5 counterintuitive solutions to boost your culture

| December 3, 2021

I am a massive fan of culture. Over a 30-year career, I have had the privilege to lead large businesses across multiple geographies, industries and segments. Without doubt, cultural excellence has been at the cornerstone of my relative success.

I value it higher than strategic agility and I focus on it with the same rigour and discipline as I do with revenue, earnings, and cash targets. We have a problem though. Great cultures have a curse. They are exceptionally hard to evolve and unless continually stoked, they flounder.

What follows are 5 counterintuitive solutions to ensure this never happens. Disagreement is ok, but curiosity should be mandatory.

  1. Treat cultural pursuit as a science. The days of marketing puffery and endless theory with little substance pertaining to culture have long gone. Whilst once void of statistical evidence, most cultural dimensions now have defined and measurable ROI metrics. Unfortunately, only 12% of organisations use predicative analytics to support key decision making, and most leaders still struggle to prove the link between culture and commercial outcomes. Lead cultural agencies now have swarms of behavioural scientists and it is not uncommon to see econometric statisticians being wheeled out in cultural meetings. Leverage the wealth of available data, track cultural indicators (leading and lagging) within your monthly meetings, and critically, hold yourself and teams accountable for success.
  2. Don’t please the masses. The beauty of culture is that those who are leading an organisation get to decide on what it looks like. Environments, artefacts, people and processes all constitute organisational culture. When a company’s valuesmirror that of an employees, exceptional engagement and results will follow. When opposing value sets collide, corporate and personal pain normally dictate. When you try to create a culture that appeals to everyone, seldom will it be defining. Create a culture that is 100% right for your organisational and for your desired strategic direction. Those who resonate, will partner and thrive accordingly.
  3. Avoid cultural contentment. Familiarity breeds contempt. We get used to things being as they are, and this can lead to a sense of entitlement. A culture of entitlement can be a dangerous place for both an individual and for a business. What was once seen as unique and valued, is now viewed as business as usual. When one is content with culture, the pressure valves are released and inertia invariably follows. Exceptional leaders despise inertia. They look at their current culture with constant dissatisfaction. Even when things are going well, they are seeking next step improvement – enhanced attitudes, behaviours and processes. All with the aim of creating a better tomorrow, today.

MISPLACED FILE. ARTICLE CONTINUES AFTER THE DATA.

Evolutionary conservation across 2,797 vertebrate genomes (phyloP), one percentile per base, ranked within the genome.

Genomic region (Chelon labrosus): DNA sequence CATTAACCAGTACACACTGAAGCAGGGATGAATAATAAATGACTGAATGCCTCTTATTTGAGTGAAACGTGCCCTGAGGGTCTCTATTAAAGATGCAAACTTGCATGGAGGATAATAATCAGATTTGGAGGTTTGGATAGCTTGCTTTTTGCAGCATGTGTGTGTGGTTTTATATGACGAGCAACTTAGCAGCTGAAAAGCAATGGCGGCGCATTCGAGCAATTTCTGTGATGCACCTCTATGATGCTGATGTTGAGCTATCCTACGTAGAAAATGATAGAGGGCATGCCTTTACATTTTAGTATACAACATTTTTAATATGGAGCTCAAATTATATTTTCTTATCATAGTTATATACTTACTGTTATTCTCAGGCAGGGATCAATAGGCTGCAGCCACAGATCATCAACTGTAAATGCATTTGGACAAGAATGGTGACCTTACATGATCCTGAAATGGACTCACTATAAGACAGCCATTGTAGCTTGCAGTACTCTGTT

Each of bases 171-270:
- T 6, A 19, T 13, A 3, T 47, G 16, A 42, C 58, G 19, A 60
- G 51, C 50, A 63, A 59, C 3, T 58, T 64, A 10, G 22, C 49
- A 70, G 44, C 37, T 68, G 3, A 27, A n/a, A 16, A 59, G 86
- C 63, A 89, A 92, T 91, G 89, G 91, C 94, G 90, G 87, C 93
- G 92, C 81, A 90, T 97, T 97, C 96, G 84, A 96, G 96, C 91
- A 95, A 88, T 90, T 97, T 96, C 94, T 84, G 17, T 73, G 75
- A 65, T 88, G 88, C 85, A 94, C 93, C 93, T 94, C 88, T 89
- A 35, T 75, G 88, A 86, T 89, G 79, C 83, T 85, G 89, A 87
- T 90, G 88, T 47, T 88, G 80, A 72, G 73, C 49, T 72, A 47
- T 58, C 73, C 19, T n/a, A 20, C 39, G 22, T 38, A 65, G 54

1. Prepare for the dark side.Nowadays, it is common practice to read about corporate misconduct. Every day we see examples of financial mismanagement, sexual harassment, safety breaches, renumeration fraud, discriminatory behaviours and competitive breaches to name but a few. It is not unique to regions, countries or industry sectors. At the crux of the matter is always one thing. Culture. Outstanding corporations are those who monitor early for potential signs of cultural undoing and resulting corporate misconduct. They worry about an inadequate investment in people, a lack of ownership and accountability, limited diversity and inclusion, poor senior leadership behaviour, extreme pressure environments and unclear ethical standards. Every leader and director with a conscience or an aversion to jail time should be aware of these alarm bells!
  1. Stop with the constant OD changes. Average managers believe that organisational design changes will address performance issues. They can generally be done quickly and portray a sense of action orientation. The vast majority of them fail and fail, spectacularly. They are distracting and seldom effective. Furthermore, they are often continuous – one after another, creating uncertainty and a perception that leadership has absolutely no clue on how to lead the business. Bypass these org revamps and focus on creating an exceptional culture. It takes a little longer, but unquestionably, the impact is more profound.

Like many, my expectations for cultural leaders are longer than those listed above. They are demanding, challenging and I believe, stretching. Importantly, they are considerably shorter than those that I set for myself. I hope this never changes.


How does your business foster positive leadership?

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